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Extreme ruling strikes down commonsense Minnesota abortion laws

July 11, 2022 | Press Release

MINNEAPOLIS — Today a decision in Ramsey County District Court struck down a number of abortion-related laws in Minnesota. The ruling in Doe v. Minnesota invalidated Minnesota's Woman's Right to Know informed consent law, parental notification law, and requirement that only doctors perform abortions.

"The laws challenged in this case are commonsense measures that support and empower pregnant women," said MCCL Executive Director Scott Fischbach. "Today's ruling striking them down is extreme and without a foundation in the Minnesota Constitution. Even the U.S. Supreme Court, under Roe v. Wade and subsequent decisions, allowed these very modest types of laws. Yet today's ruling blocks them and prevents Minnesotans from enacting reasonable protections for unborn children and their mothers. The decision must be appealed."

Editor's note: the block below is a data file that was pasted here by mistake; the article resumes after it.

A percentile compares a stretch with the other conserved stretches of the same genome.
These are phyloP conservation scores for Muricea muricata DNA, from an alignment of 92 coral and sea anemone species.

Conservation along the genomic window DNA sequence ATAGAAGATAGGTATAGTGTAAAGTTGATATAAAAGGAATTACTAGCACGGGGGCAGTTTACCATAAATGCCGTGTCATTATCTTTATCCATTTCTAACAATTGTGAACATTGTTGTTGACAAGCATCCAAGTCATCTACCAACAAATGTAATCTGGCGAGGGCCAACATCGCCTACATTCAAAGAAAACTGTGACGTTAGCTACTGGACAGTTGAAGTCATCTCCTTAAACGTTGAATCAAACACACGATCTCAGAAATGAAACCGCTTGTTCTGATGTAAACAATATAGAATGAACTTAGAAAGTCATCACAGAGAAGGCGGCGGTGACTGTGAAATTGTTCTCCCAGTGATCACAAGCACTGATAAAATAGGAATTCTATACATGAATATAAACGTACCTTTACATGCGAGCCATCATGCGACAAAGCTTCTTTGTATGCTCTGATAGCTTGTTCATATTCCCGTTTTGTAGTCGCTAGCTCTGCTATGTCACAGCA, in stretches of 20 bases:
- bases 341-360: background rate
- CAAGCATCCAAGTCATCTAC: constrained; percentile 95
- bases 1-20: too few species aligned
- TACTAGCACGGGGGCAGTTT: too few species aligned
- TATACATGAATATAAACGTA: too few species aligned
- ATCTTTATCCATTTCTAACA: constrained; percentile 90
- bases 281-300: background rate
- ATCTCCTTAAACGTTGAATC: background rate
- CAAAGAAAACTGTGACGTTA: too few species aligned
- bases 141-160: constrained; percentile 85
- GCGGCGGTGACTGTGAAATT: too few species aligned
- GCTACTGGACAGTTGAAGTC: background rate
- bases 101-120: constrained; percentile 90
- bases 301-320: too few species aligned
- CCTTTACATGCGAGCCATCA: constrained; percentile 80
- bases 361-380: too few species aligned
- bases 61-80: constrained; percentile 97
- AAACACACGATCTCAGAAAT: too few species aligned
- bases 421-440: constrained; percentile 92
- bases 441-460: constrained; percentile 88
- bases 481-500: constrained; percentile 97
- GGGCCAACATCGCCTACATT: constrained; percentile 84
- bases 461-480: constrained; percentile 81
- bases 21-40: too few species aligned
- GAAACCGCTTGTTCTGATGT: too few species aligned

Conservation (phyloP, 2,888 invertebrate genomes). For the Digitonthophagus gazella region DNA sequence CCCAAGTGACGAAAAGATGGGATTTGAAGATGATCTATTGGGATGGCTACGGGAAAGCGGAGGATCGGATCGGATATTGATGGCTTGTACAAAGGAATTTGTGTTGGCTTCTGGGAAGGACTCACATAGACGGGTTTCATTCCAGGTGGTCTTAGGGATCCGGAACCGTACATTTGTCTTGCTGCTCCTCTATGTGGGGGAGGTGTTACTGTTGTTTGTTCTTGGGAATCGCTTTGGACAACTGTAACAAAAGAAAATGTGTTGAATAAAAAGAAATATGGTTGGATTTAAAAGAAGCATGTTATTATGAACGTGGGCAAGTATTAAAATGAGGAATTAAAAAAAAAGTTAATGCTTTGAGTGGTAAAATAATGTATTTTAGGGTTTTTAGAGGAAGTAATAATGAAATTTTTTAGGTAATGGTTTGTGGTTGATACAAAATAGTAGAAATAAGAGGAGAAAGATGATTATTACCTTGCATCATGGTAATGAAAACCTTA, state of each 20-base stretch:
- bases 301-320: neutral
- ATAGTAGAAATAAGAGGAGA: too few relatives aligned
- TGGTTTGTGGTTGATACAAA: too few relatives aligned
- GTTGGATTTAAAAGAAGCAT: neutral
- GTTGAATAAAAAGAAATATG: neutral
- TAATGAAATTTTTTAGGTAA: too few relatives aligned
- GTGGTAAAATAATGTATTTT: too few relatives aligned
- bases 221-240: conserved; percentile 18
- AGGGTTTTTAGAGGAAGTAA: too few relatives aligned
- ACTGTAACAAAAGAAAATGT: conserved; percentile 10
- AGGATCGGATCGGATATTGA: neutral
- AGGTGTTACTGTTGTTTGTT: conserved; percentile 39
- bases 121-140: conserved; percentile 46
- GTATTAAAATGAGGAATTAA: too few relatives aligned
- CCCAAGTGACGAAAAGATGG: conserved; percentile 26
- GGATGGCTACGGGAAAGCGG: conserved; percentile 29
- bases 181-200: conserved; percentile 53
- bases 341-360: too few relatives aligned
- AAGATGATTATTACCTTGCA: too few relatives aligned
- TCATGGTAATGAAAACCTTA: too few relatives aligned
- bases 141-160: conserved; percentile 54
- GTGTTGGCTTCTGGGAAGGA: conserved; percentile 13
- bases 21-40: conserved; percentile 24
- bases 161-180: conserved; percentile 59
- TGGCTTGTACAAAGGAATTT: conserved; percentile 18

Minnesota's Woman's Right to Know law ensures that women receive basic factual information prior to undergoing abortion—so that they can properly give their full consent before submitting to a surgical or chemical abortion procedure. A similar law was upheld by the U.S. Supreme Court in its 1992 Planned Parenthood v. Casey decision. Minnesota's parental notification law requires that parents are notified before an abortion is performed on a minor; it was previously challenged and then upheld by the U.S. Supreme Court in its 1990 Hodgson v. Minnesota decision.

"A lot of women have been helped by these policies," said Fischbach. "Now they will be harmed as these protections are taken away by an egregiously mistaken court ruling, one that goes well beyond Roe v. Wade. This mistake must be corrected."


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